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June 11, 1910

METHODS FOR EXTENDING POPULAR EDUCATION IN PUBLIC HEALTH AND PREVENTIVE MEDICINE

Author Affiliations

PHILADELPHIA

JAMA. 1910;LIV(24):1915-1919. doi:10.1001/jama.1910.02550500001001
Abstract

If a text were necessary for my address to you to-day, I should at once select the declaration of the revered Pasteur that "it is within the power of man to rid himself of every parasitic disease." Correlated with this is the more recent and almost equally impressive statement of Prof. Irving Fisher that "fifteen years at least could be at once added to the average human lifetime by applying the science of preventing disease," and that "more than half of this additional life would come from the prevention of tuberculosis, typhoid, and five other diseases, the prevention of which could be accomplished by purer air, water and milk."1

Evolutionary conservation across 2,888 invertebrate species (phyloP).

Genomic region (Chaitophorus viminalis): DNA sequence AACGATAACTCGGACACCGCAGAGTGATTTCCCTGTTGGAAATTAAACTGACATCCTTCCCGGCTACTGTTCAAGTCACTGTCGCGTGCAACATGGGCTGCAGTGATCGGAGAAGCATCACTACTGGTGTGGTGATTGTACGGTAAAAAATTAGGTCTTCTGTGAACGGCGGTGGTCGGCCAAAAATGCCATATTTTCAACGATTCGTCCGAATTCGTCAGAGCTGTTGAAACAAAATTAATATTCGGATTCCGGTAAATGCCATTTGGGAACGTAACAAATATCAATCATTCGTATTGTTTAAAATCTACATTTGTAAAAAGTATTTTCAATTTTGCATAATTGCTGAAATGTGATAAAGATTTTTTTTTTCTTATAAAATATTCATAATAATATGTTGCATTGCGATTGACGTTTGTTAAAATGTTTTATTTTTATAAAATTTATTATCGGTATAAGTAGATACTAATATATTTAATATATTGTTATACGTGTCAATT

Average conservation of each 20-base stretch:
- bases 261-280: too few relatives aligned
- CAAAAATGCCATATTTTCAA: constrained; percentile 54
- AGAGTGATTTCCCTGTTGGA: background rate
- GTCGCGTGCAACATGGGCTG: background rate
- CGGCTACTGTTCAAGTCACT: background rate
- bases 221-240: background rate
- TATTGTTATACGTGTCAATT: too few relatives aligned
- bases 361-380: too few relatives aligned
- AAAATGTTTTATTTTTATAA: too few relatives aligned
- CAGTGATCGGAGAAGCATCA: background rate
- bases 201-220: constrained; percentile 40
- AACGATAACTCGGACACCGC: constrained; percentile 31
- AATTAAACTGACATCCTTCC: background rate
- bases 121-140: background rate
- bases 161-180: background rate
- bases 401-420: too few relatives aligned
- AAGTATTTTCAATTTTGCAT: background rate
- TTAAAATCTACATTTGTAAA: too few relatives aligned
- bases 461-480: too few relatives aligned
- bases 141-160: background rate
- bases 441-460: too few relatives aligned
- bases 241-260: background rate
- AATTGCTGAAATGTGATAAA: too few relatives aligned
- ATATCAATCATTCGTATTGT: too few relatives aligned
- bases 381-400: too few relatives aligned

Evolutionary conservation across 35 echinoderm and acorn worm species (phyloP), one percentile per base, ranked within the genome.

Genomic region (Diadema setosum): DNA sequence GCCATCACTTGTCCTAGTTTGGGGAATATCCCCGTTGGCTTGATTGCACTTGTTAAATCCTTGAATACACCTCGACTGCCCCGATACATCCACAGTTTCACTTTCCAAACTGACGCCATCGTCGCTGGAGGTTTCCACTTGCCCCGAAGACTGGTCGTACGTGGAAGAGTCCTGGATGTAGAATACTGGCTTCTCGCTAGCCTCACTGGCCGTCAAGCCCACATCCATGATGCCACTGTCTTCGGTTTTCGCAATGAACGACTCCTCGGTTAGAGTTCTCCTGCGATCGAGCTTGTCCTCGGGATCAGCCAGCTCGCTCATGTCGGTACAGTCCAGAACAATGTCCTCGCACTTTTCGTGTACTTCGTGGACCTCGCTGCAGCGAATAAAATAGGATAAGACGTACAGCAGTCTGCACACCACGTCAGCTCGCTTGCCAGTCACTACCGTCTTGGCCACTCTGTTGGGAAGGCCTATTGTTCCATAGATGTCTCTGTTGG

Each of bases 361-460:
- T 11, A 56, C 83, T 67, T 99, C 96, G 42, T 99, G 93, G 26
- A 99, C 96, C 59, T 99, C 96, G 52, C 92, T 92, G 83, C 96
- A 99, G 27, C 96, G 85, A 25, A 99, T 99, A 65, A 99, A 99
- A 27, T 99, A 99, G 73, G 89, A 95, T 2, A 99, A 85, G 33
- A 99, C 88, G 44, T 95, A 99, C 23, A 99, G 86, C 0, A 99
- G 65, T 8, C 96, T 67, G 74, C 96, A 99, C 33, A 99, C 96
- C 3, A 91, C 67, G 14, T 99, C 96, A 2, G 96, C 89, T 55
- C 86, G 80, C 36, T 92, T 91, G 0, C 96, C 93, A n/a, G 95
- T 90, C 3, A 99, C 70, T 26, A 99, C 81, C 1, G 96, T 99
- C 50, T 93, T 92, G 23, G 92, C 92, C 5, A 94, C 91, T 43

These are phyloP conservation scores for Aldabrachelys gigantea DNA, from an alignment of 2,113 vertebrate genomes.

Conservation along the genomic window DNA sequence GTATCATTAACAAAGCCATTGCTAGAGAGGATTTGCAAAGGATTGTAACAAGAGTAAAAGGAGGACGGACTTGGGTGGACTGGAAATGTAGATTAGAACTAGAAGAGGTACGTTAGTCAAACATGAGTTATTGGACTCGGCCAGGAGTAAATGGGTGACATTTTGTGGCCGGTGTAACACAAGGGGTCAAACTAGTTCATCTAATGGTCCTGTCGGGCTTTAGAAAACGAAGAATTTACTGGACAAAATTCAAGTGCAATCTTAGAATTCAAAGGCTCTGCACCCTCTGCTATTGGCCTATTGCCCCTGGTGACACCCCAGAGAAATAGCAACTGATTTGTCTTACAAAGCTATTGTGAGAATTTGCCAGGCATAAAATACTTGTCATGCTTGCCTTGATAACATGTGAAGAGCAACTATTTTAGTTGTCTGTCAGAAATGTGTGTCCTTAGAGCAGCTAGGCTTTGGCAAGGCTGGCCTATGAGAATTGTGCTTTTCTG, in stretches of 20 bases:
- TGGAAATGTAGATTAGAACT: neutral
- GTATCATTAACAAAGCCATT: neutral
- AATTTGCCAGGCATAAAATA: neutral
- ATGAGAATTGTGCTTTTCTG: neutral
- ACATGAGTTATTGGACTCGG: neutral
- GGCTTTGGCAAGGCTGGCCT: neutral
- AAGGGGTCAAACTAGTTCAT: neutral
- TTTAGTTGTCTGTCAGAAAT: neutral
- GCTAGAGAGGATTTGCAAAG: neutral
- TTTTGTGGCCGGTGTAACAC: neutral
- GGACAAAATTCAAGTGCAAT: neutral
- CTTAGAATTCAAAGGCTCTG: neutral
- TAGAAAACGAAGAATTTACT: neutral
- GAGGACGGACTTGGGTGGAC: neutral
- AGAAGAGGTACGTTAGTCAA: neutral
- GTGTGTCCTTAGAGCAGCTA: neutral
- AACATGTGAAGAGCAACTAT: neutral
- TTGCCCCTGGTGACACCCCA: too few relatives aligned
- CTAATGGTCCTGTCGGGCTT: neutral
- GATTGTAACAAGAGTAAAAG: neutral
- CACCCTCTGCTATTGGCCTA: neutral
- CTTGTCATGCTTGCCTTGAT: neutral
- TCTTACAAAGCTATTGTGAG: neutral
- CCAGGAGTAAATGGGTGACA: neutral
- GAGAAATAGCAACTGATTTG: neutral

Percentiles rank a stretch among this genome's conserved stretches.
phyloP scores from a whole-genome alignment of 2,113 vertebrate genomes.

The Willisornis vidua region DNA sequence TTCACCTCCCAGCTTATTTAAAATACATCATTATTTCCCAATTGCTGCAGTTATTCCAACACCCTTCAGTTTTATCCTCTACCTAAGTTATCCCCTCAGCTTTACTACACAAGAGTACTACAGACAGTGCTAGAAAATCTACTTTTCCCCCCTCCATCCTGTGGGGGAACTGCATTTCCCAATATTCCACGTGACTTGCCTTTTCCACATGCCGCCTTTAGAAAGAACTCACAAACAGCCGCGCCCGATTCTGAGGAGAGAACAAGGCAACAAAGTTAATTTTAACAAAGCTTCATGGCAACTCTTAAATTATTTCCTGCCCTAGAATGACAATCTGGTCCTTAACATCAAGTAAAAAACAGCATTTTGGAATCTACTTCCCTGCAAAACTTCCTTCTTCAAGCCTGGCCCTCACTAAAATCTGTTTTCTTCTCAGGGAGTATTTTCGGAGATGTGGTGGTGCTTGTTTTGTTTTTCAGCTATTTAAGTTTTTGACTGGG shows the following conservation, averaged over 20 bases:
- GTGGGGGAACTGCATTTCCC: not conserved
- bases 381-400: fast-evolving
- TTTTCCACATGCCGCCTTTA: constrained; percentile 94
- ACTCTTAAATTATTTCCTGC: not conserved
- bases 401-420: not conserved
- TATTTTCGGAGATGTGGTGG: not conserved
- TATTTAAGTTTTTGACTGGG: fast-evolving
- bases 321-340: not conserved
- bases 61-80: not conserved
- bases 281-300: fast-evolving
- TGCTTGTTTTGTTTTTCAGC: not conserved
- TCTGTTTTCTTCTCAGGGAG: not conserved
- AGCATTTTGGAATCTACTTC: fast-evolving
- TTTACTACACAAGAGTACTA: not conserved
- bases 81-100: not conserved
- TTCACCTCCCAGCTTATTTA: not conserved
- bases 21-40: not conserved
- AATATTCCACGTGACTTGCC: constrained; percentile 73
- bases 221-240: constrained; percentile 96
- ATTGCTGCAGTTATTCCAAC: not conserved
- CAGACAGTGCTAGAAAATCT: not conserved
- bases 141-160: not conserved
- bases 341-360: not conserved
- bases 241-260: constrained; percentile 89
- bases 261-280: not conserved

Note that this latter authority says that these results could be achieved "at once" and, by inference, with the knowledge that we already possess concerning the causation and elimination of transmissible maladies and the possibilities of preventive medicine. We need

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